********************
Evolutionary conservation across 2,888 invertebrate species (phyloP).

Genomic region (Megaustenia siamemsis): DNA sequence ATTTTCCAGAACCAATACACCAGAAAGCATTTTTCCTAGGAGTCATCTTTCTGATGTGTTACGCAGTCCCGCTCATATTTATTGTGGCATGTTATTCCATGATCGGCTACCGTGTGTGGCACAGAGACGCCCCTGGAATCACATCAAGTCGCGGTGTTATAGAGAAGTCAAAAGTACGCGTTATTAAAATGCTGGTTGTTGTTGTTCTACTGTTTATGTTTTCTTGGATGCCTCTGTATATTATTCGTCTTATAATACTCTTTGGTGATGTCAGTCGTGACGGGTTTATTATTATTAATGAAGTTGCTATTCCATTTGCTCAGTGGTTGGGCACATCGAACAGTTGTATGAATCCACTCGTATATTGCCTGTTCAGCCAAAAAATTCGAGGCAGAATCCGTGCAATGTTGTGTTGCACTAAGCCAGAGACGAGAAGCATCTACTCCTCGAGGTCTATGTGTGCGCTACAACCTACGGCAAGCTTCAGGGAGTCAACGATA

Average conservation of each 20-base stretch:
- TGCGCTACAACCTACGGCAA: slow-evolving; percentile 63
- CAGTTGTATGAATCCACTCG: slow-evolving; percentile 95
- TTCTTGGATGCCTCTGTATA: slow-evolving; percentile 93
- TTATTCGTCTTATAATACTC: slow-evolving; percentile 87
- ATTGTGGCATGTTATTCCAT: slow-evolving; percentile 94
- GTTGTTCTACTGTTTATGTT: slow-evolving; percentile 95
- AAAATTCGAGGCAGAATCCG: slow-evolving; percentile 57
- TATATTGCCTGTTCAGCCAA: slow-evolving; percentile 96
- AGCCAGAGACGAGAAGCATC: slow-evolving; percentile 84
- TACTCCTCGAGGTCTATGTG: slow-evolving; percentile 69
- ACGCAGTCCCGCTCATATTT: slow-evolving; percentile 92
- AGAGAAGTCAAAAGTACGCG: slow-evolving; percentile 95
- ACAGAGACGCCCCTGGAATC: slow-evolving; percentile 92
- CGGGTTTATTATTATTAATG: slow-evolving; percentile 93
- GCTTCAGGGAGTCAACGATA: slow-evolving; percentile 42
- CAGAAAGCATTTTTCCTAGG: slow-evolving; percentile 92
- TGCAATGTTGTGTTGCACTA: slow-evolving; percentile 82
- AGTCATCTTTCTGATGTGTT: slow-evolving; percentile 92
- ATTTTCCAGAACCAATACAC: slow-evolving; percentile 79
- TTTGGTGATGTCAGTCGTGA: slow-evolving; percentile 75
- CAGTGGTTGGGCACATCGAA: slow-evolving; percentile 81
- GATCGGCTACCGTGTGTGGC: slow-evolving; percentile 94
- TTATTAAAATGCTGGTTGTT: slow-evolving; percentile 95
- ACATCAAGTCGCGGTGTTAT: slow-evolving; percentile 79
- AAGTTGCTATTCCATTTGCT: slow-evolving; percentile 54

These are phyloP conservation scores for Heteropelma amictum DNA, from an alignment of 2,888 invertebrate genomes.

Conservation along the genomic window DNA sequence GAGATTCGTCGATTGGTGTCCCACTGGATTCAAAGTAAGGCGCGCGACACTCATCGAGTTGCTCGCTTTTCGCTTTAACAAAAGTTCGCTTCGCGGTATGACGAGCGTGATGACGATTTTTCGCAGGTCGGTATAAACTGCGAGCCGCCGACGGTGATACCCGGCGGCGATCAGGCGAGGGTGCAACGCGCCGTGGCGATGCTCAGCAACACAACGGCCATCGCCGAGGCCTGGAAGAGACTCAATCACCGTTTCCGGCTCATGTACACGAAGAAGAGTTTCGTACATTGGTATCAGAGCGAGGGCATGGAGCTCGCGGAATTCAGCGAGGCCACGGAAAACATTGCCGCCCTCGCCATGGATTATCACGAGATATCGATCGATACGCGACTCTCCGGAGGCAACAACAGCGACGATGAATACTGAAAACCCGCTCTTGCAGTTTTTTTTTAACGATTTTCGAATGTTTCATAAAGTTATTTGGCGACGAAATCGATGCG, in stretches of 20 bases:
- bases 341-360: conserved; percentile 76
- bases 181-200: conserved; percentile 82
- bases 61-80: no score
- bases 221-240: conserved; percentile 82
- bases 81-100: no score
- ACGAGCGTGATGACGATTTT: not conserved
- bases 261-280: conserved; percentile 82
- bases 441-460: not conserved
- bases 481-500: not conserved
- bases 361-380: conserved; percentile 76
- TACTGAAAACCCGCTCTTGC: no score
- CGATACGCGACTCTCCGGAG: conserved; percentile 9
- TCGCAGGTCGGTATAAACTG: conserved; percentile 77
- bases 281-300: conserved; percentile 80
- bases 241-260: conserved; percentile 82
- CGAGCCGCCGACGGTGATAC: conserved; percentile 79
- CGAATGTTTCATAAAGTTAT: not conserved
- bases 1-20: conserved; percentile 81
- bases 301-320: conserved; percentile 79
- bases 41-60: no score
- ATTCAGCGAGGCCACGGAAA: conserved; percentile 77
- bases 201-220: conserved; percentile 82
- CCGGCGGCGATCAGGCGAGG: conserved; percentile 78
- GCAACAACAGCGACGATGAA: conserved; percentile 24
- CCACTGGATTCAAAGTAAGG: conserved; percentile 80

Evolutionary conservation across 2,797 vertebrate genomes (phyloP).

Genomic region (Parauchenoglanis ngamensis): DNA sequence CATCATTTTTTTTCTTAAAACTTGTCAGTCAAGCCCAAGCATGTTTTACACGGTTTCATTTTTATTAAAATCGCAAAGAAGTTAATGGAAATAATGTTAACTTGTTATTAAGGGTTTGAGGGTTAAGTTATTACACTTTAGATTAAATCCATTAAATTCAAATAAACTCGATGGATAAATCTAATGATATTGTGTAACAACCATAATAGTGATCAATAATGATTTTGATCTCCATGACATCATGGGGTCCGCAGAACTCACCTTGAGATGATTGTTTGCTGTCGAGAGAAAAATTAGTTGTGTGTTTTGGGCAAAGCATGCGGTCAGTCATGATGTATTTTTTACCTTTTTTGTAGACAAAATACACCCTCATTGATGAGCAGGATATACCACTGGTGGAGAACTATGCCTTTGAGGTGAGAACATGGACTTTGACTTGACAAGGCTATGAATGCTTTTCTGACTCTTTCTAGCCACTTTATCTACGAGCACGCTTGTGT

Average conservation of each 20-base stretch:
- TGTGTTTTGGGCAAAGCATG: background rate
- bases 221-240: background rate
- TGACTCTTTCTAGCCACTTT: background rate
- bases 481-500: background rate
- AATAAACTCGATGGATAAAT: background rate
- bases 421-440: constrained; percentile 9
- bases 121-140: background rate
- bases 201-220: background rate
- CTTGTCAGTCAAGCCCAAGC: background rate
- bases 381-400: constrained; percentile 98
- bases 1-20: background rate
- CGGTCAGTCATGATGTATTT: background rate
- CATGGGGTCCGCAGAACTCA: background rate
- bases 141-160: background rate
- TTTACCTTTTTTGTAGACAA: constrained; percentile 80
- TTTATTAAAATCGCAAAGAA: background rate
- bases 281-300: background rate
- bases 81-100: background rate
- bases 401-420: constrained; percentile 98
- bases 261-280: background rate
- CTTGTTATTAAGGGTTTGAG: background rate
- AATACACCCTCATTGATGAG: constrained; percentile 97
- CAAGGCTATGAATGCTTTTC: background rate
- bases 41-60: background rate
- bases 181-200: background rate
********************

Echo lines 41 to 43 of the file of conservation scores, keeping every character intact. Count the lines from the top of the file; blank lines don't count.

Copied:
- TACTGAAAACCCGCTCTTGC: no score
- CGATACGCGACTCTCCGGAG: conserved; percentile 9
- TCGCAGGTCGGTATAAACTG: conserved; percentile 77